Washington, Jan. 23 (RFE/RL) - An expert on Russian law says the courts in Russia are becoming more involved in protecting human rights but adds that there is much room for improvement.
Antii Korkeakivi says the big test will come on Thursday in Strasbourg, France, when the parliamentary assembly of the Council of Europe is scheduled to decide the fate of Russia's membership application. Membership in the Council is considered an indispensable qualification for full membership in both the European Union and NATO.
Korkeakivi, a Finn, works for the Lawyers Committee for Human Rights, an organization with offices in Washington and New York. He says that the Council has very strict human rights requirements.
"When a country becomes a member, it promises to adopt the European Human Rights Convention... the most important regional human right's treaty in the world," Korkeakivi said.
By accepting this treaty, Russia would give its citizens the right to send complaints of human rights violations to a court in Strasbourg. The decisions made by that court would be legally binding on Russia.
"I hope that in Russia, individuals, organizations and lawyers will learn to use these mechanisms to their advantage," he said.
Whatever the outcome in Strasbourg, Korkeakivi stressed that one of the major improvements in the field of human rights in Russia has been the re-establishment of the Constitutional Court, shelved in 1993, but now back in operation.
"Even though it gave, in my opinion, a very questionable decision on Chechnya - finding that President (Boris) Yeltsin's decrees were constitutional or beyond its jurisdiction - it has also passed down some decisions that were actually quite good for human rights," he said.
"So human rights advocates should not be totally discouraged by the Chechnya decision, although it was disappointing to many of us," Korkeakivi said.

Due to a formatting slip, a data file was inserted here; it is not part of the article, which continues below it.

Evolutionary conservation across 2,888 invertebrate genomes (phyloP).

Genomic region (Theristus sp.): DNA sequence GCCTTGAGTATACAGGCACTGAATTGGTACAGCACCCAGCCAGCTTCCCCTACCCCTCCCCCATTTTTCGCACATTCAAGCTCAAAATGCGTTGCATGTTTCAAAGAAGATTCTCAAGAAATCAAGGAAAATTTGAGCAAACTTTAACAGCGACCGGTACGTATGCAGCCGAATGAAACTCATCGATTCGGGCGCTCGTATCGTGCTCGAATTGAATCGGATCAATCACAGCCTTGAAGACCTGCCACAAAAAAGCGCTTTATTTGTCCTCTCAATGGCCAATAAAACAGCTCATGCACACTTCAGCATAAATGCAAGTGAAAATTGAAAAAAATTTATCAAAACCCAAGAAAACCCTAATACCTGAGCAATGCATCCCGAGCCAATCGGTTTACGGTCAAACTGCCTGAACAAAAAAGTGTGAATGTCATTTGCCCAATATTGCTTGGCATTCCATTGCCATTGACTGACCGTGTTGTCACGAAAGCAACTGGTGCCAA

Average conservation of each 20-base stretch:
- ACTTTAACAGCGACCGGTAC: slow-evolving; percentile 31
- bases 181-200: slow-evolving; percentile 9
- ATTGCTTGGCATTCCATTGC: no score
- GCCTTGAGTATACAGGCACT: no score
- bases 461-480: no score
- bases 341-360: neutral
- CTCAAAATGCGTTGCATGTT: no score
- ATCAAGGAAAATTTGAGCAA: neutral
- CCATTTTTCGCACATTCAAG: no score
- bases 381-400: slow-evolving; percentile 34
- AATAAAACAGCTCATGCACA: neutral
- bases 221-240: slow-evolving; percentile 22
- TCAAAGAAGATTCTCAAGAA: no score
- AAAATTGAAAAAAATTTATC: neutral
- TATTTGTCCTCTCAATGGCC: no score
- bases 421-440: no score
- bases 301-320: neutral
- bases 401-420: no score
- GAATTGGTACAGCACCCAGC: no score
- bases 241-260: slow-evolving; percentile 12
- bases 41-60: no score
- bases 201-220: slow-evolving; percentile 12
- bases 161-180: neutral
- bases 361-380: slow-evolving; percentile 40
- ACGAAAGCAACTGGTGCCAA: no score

However, Holly Cartner, executive director of the New York-based Human Rights Watch/Helsinki, disagrees. She says her organization has recommended suspending the vote on Russia's application to the Council of Europe because of its "massive violation" of human rights in Chechnya. The organization made a similar recommendation last year.
Cartner says that although measures have been taken in individual cases Human Rights Watch/Helsinki's annual report notes a general regression from human rights reform in Russia. She cited, for example, a decision by Yeltsin in April to reorganize the department of judicial reform which had been very active in addressing Russia's criminal justice system.
She said: "This is a critical area where reform is needed. The Yeltsin administration actually reorganized this in a way that would tend to prevent future reform."
Moreover, Cartner says that two laws were enacted dealing with the secret service and the ability of undercover agents to conduct searches without warrants. She says police have been given a powers similar to those under the Soviet system. "We find these of extreme concern for future human rights in Russia," she said.
Both Korkeakivi and Cartner expressed concern that legislative progress toward protecting human rights may be in because of the resurgence of the Communist Party in last December's parliamentary elections.
"This would certainly indicate a negative trend for human rights in the near future in Russia," says Cartner. "But I also have to point out that this negative trend had already started under the Yeltsin administration."
Korkeakivi was more optimistic. He said the new State Duma is not likely to be too supportive of human rights legislation, but he suggested that Russian courts in general are becoming, albeit slowly, a major force in protecting human rights.